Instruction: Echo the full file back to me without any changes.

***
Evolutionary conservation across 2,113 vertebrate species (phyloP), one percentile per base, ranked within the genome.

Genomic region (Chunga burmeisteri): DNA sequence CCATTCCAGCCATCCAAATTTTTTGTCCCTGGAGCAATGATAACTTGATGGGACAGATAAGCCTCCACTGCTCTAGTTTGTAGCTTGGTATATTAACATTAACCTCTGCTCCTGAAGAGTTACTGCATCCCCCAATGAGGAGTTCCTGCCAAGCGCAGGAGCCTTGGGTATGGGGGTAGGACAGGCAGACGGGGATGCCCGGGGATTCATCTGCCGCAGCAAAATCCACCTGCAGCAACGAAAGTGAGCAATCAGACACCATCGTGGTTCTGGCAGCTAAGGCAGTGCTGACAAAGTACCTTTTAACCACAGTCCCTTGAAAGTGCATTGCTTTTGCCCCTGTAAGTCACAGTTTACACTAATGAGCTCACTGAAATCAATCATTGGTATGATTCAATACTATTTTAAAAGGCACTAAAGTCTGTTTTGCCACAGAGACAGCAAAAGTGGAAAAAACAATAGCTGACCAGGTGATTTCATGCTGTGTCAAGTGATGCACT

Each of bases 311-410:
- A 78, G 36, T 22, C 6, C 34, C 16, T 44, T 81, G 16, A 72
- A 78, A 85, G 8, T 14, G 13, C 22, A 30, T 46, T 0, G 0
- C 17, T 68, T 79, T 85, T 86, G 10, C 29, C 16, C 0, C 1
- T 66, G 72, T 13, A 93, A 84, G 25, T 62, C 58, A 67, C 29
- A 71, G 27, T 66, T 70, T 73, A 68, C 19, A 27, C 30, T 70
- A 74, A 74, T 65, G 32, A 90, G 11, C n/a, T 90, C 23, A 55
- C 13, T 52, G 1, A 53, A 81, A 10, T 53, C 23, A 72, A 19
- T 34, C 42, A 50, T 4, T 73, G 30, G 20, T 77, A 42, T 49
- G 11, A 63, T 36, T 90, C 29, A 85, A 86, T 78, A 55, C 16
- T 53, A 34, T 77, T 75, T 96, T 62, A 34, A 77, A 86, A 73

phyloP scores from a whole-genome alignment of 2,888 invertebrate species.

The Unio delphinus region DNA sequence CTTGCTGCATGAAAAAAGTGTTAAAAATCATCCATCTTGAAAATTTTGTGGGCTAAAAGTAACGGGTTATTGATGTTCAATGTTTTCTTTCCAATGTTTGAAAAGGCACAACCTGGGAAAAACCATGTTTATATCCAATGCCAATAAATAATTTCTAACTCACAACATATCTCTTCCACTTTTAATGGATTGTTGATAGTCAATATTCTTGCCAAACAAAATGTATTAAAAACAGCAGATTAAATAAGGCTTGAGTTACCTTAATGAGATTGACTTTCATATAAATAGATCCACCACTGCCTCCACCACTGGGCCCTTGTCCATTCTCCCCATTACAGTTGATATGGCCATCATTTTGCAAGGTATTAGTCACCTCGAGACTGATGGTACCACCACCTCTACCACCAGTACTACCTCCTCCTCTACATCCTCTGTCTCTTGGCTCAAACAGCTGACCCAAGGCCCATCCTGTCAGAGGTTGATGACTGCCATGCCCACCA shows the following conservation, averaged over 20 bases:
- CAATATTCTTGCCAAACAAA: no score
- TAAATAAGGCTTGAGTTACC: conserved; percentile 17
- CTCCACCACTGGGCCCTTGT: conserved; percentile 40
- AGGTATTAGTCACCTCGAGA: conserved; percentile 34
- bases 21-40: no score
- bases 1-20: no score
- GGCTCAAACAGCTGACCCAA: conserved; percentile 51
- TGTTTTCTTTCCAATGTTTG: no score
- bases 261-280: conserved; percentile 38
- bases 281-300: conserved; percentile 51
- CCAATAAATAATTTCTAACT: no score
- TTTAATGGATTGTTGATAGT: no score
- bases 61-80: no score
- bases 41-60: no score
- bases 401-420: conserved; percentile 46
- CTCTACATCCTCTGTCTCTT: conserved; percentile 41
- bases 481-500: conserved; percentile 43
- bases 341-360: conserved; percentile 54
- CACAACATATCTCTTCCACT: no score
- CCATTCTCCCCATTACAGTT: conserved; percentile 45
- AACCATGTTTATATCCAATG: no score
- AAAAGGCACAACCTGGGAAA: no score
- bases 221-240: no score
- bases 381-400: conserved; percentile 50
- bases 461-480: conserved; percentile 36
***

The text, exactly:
Evolutionary conservation across 2,113 vertebrate species (phyloP), one percentile per base, ranked within the genome.

Genomic region (Chunga burmeisteri): DNA sequence CCATTCCAGCCATCCAAATTTTTTGTCCCTGGAGCAATGATAACTTGATGGGACAGATAAGCCTCCACTGCTCTAGTTTGTAGCTTGGTATATTAACATTAACCTCTGCTCCTGAAGAGTTACTGCATCCCCCAATGAGGAGTTCCTGCCAAGCGCAGGAGCCTTGGGTATGGGGGTAGGACAGGCAGACGGGGATGCCCGGGGATTCATCTGCCGCAGCAAAATCCACCTGCAGCAACGAAAGTGAGCAATCAGACACCATCGTGGTTCTGGCAGCTAAGGCAGTGCTGACAAAGTACCTTTTAACCACAGTCCCTTGAAAGTGCATTGCTTTTGCCCCTGTAAGTCACAGTTTACACTAATGAGCTCACTGAAATCAATCATTGGTATGATTCAATACTATTTTAAAAGGCACTAAAGTCTGTTTTGCCACAGAGACAGCAAAAGTGGAAAAAACAATAGCTGACCAGGTGATTTCATGCTGTGTCAAGTGATGCACT

Each of bases 311-410:
- A 78, G 36, T 22, C 6, C 34, C 16, T 44, T 81, G 16, A 72
- A 78, A 85, G 8, T 14, G 13, C 22, A 30, T 46, T 0, G 0
- C 17, T 68, T 79, T 85, T 86, G 10, C 29, C 16, C 0, C 1
- T 66, G 72, T 13, A 93, A 84, G 25, T 62, C 58, A 67, C 29
- A 71, G 27, T 66, T 70, T 73, A 68, C 19, A 27, C 30, T 70
- A 74, A 74, T 65, G 32, A 90, G 11, C n/a, T 90, C 23, A 55
- C 13, T 52, G 1, A 53, A 81, A 10, T 53, C 23, A 72, A 19
- T 34, C 42, A 50, T 4, T 73, G 30, G 20, T 77, A 42, T 49
- G 11, A 63, T 36, T 90, C 29, A 85, A 86, T 78, A 55, C 16
- T 53, A 34, T 77, T 75, T 96, T 62, A 34, A 77, A 86, A 73

phyloP scores from a whole-genome alignment of 2,888 invertebrate species.

The Unio delphinus region DNA sequence CTTGCTGCATGAAAAAAGTGTTAAAAATCATCCATCTTGAAAATTTTGTGGGCTAAAAGTAACGGGTTATTGATGTTCAATGTTTTCTTTCCAATGTTTGAAAAGGCACAACCTGGGAAAAACCATGTTTATATCCAATGCCAATAAATAATTTCTAACTCACAACATATCTCTTCCACTTTTAATGGATTGTTGATAGTCAATATTCTTGCCAAACAAAATGTATTAAAAACAGCAGATTAAATAAGGCTTGAGTTACCTTAATGAGATTGACTTTCATATAAATAGATCCACCACTGCCTCCACCACTGGGCCCTTGTCCATTCTCCCCATTACAGTTGATATGGCCATCATTTTGCAAGGTATTAGTCACCTCGAGACTGATGGTACCACCACCTCTACCACCAGTACTACCTCCTCCTCTACATCCTCTGTCTCTTGGCTCAAACAGCTGACCCAAGGCCCATCCTGTCAGAGGTTGATGACTGCCATGCCCACCA shows the following conservation, averaged over 20 bases:
- CAATATTCTTGCCAAACAAA: no score
- TAAATAAGGCTTGAGTTACC: conserved; percentile 17
- CTCCACCACTGGGCCCTTGT: conserved; percentile 40
- AGGTATTAGTCACCTCGAGA: conserved; percentile 34
- bases 21-40: no score
- bases 1-20: no score
- GGCTCAAACAGCTGACCCAA: conserved; percentile 51
- TGTTTTCTTTCCAATGTTTG: no score
- bases 261-280: conserved; percentile 38
- bases 281-300: conserved; percentile 51
- CCAATAAATAATTTCTAACT: no score
- TTTAATGGATTGTTGATAGT: no score
- bases 61-80: no score
- bases 41-60: no score
- bases 401-420: conserved; percentile 46
- CTCTACATCCTCTGTCTCTT: conserved; percentile 41
- bases 481-500: conserved; percentile 43
- bases 341-360: conserved; percentile 54
- CACAACATATCTCTTCCACT: no score
- CCATTCTCCCCATTACAGTT: conserved; percentile 45
- AACCATGTTTATATCCAATG: no score
- AAAAGGCACAACCTGGGAAA: no score
- bases 221-240: no score
- bases 381-400: conserved; percentile 50
- bases 461-480: conserved; percentile 36